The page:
• The bike course is a little short at 37.5 km and on the day the wind is set to be westerly which means into wind on the way out and with the wind on the way back. Your hard work will be rewarded with a faster time back towards T2 but make sure to keep the pressure on all the way out to the turnaround. A good bit of advice is work a little harder on the uphills and into wind sections than normal which will help you achieve a faster bike split.
  • The mount line is a good distance from transition – that’s not a reason to dawdle.
  • The run course is a mix of tarmac and track, featuring a couple of out and back sections. It is also quite undulating with a few short sharp climbs and turns weaving in and around the grounds of Westport House making sighting of your competition on the run a little tougher. (Olympic will be 2 full and ¾ loop of the trail in Westport House, the sprint run  will be 1 lap). Note that unlike previous years, the run now finishes on the grounds of Westport House, rather than on the quay. Competitors’ bags will be moved to that point by the organisers. Make sure you’ve labeled yours.
  • Obey the rules and be courteous to fellow competitors and race marshalls. In particular: “The torso must remain covered with front zips being undone no lower than a horizontal line running between the nipples”. You might laugh, but Westport is strict on this, featuring on national radio for this very reason not that long ago! J
  • Push hard so you don’t regret it later during the dinner and drinks!


Pre-Race Advice

Race Week

In the week before the race, being well-rested is vital. Triathletes have a (good) habit of being very committed to training and often find it hard not to train! However, the week ahead of a race is one of those times when you should take that break and not feel guilty about it. The training that matters has been done already and flogging yourself a few days before a race is not wise! However, tuning up in the form of short and sharp intervals across all three disciplines is generally recommended. Eat good and nutritious food and stay hydrated.

Make sure you have everything you might need for the day! Of critical importance is your TI card or one day licence – no licence, no race! You should know yourself what items you need, but as a guide, see the sample checklist below:




Other Options


Race Day

Outlined below is a comprehensive warm-up that incorporates all three disciplines and requires a decent amount of time. What is arguably as important as the physical side of warming-up is the logistical and mental preparation. Make sure that you have everything positioned where you want it (the logistics), ideally as early as possible, so that you can then prepare (mentally) prepare. Assuming you have allowed sufficient time, this should incorporate familiarising yourself with the course, in particular, in and around transition. If you have any particular concerns, try to limit these. For example, nervous swimmers might walk to the turnaround point to get the measure of the course and note landmarks that might be reassuring during the race; if your bike handling on a TT is rusty, navigate a few corners. Make sure your bike is roadworthy and operating smoothly (faulty bikes cause anger, anger leads to hate, hate causes suffering………..and we know where that leads!).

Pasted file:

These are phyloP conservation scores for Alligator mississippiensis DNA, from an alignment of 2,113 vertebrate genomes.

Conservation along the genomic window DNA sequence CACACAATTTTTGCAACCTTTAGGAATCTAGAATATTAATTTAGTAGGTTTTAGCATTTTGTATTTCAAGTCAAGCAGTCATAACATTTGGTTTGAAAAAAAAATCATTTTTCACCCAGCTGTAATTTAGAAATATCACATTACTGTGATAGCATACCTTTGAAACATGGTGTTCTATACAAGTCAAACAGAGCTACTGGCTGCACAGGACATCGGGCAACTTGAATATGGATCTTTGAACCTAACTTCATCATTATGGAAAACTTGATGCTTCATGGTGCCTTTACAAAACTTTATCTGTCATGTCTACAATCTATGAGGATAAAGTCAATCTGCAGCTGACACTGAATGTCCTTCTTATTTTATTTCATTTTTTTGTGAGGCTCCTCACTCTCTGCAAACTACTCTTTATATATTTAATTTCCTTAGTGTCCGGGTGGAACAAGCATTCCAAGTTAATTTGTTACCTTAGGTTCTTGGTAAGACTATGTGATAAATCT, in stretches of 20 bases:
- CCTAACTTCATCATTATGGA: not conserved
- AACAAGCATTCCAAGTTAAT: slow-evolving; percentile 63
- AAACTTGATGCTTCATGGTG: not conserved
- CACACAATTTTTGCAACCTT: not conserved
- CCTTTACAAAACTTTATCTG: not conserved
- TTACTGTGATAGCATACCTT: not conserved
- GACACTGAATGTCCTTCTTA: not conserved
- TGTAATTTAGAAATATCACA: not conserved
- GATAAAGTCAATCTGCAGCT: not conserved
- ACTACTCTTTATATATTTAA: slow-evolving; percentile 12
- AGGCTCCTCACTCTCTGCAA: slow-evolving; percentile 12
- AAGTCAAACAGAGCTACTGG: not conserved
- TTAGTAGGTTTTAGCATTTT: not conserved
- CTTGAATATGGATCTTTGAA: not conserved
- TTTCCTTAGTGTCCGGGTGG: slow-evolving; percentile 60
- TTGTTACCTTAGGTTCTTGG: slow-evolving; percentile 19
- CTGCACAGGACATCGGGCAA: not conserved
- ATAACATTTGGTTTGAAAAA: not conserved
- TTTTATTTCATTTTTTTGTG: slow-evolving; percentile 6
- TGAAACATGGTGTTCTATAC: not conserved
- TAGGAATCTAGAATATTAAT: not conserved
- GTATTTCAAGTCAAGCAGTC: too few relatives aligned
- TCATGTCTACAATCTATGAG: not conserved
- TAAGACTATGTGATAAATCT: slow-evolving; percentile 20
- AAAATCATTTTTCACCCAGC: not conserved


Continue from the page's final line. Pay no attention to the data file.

Before you rack your bike, try to get 10-15 minutes easy cycle- this will give you a feel for you race position, changing gears and pedaling technique. Keep this cycle at easy intensity- This can be a couple of hours before the race start and the purpose is to give you a feel for the bike (Use run/swim as warm up before race).


 When racking your bikeDo a couple of jogs through the transition and visualise where you have to enter and exit for T1 & T2. Know exactly where your bike is – memorise how to get to your bike quickly. Placing a ridiculously colourful towel on the ground by your bike is sometimes useful as it can be easy to spot as you run along a row of bikes. You can place your runners, gels, visor, sunglasses etc. on the towel so you can grab them before you head out on the run. Alternatively, note a fixed landmark (not a bike!) and practice making your way to \ from the entry \ exit point.


After racking your bike and setting up your transition completely, do a run warm up next – complete 10-15 minutes jog with 5x 10 strides seconds at intensity of 7/10. Aim to finish your run warm up approximately 20-25 minutes of starting your race, then get wetsuit on for swim warm up below.




Try and get into the water to allow time for the body to acclimatize. While you don’t want to get cold, acclimatising as best you can is very important. Dynamic movements of your arms and shoulder are suggested (e.g. circling your arms and practicing the swim motion). Start with some aerobic swimming and add 4 x20 seconds at race intensity, with 1 minute easy between each.


Getting There (and Car Pooling)

The journey to Westport from Dublin is Google Mapped at 3hours taking the M4 (Don’t forget your toll money!), then N4 /N5; but allow an extra hour for Friday evening traffic. Registration and race day parking details are outlined in the Race Briefing. Head west, watch the sun set on the way! It’s a long drive, so plan accordingly. Presuming that most, if not all, will be arriving on Friday evening, try and register then, so you’ve one fewer thing to do on race morning.

Since there is a large number of us heading down to race it makes sense that we try and minimise our carbon footprint and carpool where possible! If you are interest in giving or getting a lift please post up on the forum and take it from there. The more information and flexibility you can offer, the likelier you are to get a lift! If you are taking a lift please take it as read that you should offer to contribute to the cost of the journey for petrol / diesel and tolls, if applicable!


Wishing you all a Good Race.

Any questions then please do not hesitate to contact either of us.

Good Luck!

Siobhan and Ross

Siobhan Forman and Ross Condy

National Series Coordinators.